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What Can Beavers Do?

The Beaver Solution: Building Wetlands & Storing Water in Eastern Washington

Eastern Washington, along with many regions, needs more options to manage its water due to increasing demands from downstream users and a changing climate.  During spring runoff when water demands are low, water runs downstream providing few benefits.The inability of our streams and rivers to store spring runoff has resulted in reduced flow in the Columbia River and its tributaries when peak water demand occurs in the late summer and fall from farmers, cities, and salmon.

Traditional solutions to water storage dilemmas involve building large, man-made dams. But while these dams would pump water into a reservoir in the spring and release it in the summer, they could cost up to ten billion dollars and flood thousands of acres of farmland and wildlife habitat.

The Lands Council's Beaver Solution is a unique alternative by encouraging and facilitating beaver populations throughout the region we can build a complex network of water storage ponds in small tributaries. 
The water behind beaver dams, including the surrounding ground water, is slowly released naturally to increase flows in the summer and fall. But the benefits don't stop there: beaver dams create wetlands which purify water and provide habitat for all kinds of species, from fish to birds, and from frogs to moose! Beaver dams also provide an important water source to combat wildfire in remote areas.  The benefits of beavers are innumerable.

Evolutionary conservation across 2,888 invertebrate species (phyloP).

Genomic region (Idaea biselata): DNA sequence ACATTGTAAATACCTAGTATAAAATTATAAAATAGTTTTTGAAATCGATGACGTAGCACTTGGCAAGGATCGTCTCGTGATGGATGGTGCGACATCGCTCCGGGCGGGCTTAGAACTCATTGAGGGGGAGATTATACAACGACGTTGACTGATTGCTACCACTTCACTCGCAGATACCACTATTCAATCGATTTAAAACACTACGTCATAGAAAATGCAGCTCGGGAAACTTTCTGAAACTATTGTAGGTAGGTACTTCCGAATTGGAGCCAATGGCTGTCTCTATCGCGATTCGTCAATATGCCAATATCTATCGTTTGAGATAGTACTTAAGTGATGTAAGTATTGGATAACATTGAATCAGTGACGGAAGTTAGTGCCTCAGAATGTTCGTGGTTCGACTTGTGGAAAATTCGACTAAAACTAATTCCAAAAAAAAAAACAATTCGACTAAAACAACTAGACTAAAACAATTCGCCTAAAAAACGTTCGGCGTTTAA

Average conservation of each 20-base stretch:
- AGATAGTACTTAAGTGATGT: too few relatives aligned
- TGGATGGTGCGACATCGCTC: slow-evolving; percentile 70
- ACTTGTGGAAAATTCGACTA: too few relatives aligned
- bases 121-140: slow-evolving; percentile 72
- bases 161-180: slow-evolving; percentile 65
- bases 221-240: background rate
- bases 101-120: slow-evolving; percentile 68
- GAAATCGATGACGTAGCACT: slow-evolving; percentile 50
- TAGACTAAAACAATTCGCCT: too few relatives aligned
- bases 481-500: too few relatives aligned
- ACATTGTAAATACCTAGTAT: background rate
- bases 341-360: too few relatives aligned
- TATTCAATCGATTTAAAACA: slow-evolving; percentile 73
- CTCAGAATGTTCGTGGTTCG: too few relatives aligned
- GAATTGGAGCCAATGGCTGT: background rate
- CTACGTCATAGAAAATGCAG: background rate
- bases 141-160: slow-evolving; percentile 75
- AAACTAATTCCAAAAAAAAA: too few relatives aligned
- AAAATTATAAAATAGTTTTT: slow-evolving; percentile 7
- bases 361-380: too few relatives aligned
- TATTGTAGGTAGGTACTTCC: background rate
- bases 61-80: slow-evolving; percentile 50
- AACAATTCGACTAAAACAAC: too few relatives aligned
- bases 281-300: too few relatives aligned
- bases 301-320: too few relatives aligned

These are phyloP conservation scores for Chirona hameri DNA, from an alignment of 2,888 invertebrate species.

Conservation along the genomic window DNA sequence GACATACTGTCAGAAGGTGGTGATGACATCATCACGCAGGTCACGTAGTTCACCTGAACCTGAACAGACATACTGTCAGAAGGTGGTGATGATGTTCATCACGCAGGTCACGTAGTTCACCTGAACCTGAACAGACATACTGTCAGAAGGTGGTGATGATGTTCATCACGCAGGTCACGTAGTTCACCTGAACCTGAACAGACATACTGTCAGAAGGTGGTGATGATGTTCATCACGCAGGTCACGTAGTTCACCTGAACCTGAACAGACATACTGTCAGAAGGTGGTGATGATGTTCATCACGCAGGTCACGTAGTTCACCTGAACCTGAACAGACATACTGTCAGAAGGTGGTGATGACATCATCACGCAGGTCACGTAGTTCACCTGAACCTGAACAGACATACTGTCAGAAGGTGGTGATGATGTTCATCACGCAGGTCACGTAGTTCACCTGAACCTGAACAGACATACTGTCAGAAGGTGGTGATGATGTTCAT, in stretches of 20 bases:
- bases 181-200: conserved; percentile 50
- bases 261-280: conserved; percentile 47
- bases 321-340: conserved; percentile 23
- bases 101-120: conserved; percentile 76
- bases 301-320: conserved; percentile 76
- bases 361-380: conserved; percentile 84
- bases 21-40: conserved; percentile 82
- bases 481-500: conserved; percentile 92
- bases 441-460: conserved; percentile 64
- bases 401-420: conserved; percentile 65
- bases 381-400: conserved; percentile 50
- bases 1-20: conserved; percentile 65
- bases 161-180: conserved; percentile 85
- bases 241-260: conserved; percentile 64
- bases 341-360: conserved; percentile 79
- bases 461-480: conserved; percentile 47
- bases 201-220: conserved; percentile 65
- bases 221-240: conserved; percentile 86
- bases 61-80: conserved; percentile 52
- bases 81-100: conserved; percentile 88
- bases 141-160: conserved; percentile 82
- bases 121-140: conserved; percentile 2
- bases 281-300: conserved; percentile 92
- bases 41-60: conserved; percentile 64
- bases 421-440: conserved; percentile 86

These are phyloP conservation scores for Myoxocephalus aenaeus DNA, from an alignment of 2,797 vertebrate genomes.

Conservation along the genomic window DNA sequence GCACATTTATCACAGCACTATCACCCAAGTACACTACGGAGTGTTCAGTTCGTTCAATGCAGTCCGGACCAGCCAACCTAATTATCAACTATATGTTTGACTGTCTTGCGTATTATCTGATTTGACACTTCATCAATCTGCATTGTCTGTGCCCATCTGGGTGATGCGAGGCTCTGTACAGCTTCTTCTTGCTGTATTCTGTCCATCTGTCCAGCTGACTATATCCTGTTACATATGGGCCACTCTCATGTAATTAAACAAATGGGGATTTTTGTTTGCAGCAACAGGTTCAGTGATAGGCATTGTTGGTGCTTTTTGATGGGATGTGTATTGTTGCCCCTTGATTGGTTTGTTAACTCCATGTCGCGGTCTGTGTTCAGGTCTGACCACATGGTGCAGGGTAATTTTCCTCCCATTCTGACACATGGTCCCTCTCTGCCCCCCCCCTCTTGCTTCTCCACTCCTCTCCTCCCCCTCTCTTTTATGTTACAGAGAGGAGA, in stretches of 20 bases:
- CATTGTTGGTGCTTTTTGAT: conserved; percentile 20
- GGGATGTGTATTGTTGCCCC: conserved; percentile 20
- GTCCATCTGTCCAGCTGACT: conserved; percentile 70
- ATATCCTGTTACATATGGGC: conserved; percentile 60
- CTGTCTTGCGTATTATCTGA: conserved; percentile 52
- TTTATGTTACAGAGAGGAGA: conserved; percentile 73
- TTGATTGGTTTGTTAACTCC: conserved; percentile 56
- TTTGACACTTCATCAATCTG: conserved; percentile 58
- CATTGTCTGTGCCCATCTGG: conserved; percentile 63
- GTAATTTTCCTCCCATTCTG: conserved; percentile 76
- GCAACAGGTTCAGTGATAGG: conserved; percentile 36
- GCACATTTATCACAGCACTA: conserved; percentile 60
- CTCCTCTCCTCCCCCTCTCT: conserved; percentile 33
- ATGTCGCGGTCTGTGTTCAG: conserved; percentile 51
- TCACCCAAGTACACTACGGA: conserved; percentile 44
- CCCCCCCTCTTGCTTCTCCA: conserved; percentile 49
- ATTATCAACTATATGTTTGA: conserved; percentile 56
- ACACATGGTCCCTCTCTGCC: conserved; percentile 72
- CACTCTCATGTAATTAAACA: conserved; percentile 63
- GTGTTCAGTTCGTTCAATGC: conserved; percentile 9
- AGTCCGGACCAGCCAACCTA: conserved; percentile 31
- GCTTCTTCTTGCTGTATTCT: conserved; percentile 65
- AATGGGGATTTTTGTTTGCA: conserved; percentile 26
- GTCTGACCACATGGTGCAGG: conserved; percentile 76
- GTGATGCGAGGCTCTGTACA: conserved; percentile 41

The Lands Council believes that we can increase beaver populations through a multifaceted approach.  First, we understand that while beavers are beneficial, they can cause problems for landowners.  That's why we offer to help landowners protect trees and culverts, or lower pond levels depending on the problem. See 
Challenges to learn more. In some cases, we even live-trap and relocate families of "nuisance" beaver in order to retain the environmental benefits of their dams. In 2010-12 we relocated 11 beaver families in Eastern Washington! However, if we really want to see beaver populations expand we need to build more beaver habitat.  That's why every year The Lands Council plants thousands of native trees in streamside areas.  To can learn more, see Restoration Efforts.  Finally, we realize our efforts can only be sustained with public support and awareness.  That's why we work to change policy, and educate elected officials and citizens alike on the benefits of beaver.  If you're a beaver believer, consider supporting our efforts by donating to The Lands Council today!

Photos from top to bottom: (1)dam complex near Bonaparte Lake (2)measuring a beaver dam at Liberty Lake (3)beaver in water - taken by Mark Baker

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Program contact:
Joe Cannon
jcannon (at) landscouncil.org



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